Global Index reveals governments split between fighting and fueling inequality

Bhubaneswar: Oxfam India organized State level media release and discussion of global report on Commitment to Reduce Inequality Index at the Press Club of Odisha on 15th October 2018. Sri Jagadananda, Mentor and co-founder of CYSD; Sri Panchanan Kanungo, Former Finance Minister; Prof. Navneeta Rath, Director, School of women studies were participated as panelists in the discussion. The panel and the media participants expressed their concerns over the declining of commitment of the national government to address such critical issue of inequality. The intentions at the national level pull back the states to formulate policies and budgeting for the critical areas in social sector. The resource rich and poor states like Odisha, Chhattisgarh and Jharkhand are the worst affected due to this lack of commitment of the national government. However, the media representatives opined to have such index at the national level which will depict the commitment of various states of India.
Nigeria, Singapore, India and Argentina are among a group of governments that are fueling inequality, according to a newly released edition of the Commitment to Reducing Inequality Index developed by Oxfam and Development Finance International.
The Index ranks 157 countries on their policies on social spending, tax, and labor rights – three areas the organizations say are critical to reducing inequality. It found a clear divergence between governments such as the Republic of Korea, Indonesia, and Georgia that are taking positive steps to reduce the gap between rich and poor, and governments that are making it worse. However, all countries, even those at the top, could be doing much more.
This second edition of the Commitment to Reducing Inequality (CRI) Index finds that countries such as South Korea, Namibia and Uruguay are taking strong steps to reduce inequality. Sadly, countries such as India and Nigeria do very badly overall, as does the USA among rich countries, showing a lack of commitment to closing the inequality gap.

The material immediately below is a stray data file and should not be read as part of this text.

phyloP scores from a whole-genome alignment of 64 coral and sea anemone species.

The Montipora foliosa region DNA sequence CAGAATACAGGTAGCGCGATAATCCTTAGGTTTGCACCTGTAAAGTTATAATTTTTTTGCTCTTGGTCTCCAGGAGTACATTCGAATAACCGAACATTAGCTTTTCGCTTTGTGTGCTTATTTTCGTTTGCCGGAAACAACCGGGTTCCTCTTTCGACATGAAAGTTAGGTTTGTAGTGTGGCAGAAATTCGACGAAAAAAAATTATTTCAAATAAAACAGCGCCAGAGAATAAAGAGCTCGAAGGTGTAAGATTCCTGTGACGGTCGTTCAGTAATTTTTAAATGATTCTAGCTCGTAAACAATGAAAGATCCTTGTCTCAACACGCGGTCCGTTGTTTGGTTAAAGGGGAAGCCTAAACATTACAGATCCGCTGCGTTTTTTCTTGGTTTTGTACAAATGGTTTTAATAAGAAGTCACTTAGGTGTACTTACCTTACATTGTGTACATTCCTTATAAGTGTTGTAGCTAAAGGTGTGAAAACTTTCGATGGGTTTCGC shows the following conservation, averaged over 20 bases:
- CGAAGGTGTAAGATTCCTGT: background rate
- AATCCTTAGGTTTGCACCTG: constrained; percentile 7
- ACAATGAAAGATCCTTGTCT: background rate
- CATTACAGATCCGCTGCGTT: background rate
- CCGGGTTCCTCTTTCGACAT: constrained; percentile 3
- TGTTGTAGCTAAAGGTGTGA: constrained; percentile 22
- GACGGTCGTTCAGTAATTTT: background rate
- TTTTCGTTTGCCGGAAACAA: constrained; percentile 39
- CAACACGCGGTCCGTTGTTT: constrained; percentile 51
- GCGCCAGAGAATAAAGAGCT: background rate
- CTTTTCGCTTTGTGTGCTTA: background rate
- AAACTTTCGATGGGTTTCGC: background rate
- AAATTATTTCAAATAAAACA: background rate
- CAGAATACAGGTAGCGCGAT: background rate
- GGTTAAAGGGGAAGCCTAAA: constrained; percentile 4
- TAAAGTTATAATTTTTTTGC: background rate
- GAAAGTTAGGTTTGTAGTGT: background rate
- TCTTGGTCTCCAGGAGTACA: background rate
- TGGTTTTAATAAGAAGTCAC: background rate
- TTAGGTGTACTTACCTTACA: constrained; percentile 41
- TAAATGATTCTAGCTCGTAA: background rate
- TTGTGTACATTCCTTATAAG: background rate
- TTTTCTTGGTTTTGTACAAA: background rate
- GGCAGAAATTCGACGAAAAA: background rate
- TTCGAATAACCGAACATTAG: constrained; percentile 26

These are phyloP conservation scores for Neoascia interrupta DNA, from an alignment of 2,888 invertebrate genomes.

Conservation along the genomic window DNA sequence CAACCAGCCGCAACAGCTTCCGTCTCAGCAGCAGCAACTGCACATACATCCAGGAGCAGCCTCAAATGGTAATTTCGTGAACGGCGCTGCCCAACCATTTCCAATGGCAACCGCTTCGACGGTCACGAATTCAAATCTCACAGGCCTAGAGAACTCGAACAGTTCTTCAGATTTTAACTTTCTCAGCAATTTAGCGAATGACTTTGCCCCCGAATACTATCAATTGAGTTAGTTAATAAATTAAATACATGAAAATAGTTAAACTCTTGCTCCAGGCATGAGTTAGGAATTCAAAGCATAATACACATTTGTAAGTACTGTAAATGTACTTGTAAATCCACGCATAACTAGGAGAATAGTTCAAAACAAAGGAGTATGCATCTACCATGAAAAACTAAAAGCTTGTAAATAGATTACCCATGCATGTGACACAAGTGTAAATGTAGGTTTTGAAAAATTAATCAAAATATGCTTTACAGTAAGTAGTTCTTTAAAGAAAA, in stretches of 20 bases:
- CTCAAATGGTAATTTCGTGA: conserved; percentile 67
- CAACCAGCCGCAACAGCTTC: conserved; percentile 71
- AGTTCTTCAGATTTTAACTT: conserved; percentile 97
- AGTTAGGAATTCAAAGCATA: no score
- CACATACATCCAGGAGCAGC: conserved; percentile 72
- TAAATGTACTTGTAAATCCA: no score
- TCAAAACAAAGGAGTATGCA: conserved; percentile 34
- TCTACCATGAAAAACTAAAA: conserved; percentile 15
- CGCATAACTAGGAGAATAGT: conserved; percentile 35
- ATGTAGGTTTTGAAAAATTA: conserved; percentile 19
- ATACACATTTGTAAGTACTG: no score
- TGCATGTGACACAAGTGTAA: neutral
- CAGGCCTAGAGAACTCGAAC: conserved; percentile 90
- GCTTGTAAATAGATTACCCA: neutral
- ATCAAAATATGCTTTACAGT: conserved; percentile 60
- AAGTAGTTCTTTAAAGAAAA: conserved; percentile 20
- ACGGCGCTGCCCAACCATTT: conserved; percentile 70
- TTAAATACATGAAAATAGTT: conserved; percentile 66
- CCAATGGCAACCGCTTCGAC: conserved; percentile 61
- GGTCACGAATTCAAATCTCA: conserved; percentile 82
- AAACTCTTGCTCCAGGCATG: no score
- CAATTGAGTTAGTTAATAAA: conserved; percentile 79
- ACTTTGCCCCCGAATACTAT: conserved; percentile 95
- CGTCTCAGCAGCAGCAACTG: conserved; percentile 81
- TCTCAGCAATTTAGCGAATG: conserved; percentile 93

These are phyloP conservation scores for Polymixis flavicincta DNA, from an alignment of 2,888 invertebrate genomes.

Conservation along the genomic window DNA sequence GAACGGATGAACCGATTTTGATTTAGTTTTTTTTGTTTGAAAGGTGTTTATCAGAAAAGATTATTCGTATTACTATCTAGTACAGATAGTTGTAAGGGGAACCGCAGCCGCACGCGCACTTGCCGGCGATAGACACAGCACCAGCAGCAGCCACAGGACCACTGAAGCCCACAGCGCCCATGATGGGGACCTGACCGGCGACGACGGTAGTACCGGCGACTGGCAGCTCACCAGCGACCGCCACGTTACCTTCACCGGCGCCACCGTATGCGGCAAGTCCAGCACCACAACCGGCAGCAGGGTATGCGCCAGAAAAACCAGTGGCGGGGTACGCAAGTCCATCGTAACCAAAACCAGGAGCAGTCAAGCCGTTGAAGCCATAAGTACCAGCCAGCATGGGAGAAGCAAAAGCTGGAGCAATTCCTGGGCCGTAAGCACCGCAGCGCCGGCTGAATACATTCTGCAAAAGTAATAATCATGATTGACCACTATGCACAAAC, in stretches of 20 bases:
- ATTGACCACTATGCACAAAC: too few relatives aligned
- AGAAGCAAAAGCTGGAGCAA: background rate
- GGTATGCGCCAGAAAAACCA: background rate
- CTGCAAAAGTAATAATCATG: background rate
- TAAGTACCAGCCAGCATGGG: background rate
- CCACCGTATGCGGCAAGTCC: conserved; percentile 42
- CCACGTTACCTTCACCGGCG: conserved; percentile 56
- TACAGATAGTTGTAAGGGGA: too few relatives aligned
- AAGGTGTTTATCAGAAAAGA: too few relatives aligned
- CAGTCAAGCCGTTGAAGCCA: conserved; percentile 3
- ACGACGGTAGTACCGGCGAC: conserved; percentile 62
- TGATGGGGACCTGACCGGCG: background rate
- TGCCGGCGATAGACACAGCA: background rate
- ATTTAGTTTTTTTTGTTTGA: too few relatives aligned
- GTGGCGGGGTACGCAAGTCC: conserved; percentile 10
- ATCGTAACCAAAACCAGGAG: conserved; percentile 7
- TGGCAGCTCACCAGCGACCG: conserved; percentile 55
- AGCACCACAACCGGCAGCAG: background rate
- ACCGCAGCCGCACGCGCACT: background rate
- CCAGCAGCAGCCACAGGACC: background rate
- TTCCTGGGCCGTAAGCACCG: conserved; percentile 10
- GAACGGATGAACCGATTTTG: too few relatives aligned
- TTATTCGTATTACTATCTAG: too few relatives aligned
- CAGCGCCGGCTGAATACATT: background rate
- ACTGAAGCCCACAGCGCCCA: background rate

The Index comes ahead this week’s meeting of finance ministers, central bank governors, and other economic leaders at the World Bank and International Monetary Fund Annual Meeting in Bali, Indonesia.
The Index shows:
• India is ranked 147th of the 157 countries. In terms of its ranking across specific pillars this year, India placed 151st on the index for public spending for healthcare, education and social protection, 141st for labour rights and wages, and 50th on taxation policies.
Regionally, India ranks 6th among the eight South Asian nations. On public spending and on labour rights it ranks 6th but India is 1st on the progressiveness of tax policy.  The ranking reflects that a majority of the workforce are employed in the agricultural and unorganized manufacturing sector where collective bargaining is constrained and with little to no enforcement of gender rights for women workers.
• Singapore is now in the bottom 10 countries in the world at tackling inequality ranks 149, despite being among the world’s wealthiest nations. This ranking is, in large part, due in part to a new indicator on the extent to which a country’s policies enable corporate tax dodging.  It also has no minimum wage to its workers, except for cleaners and security guards.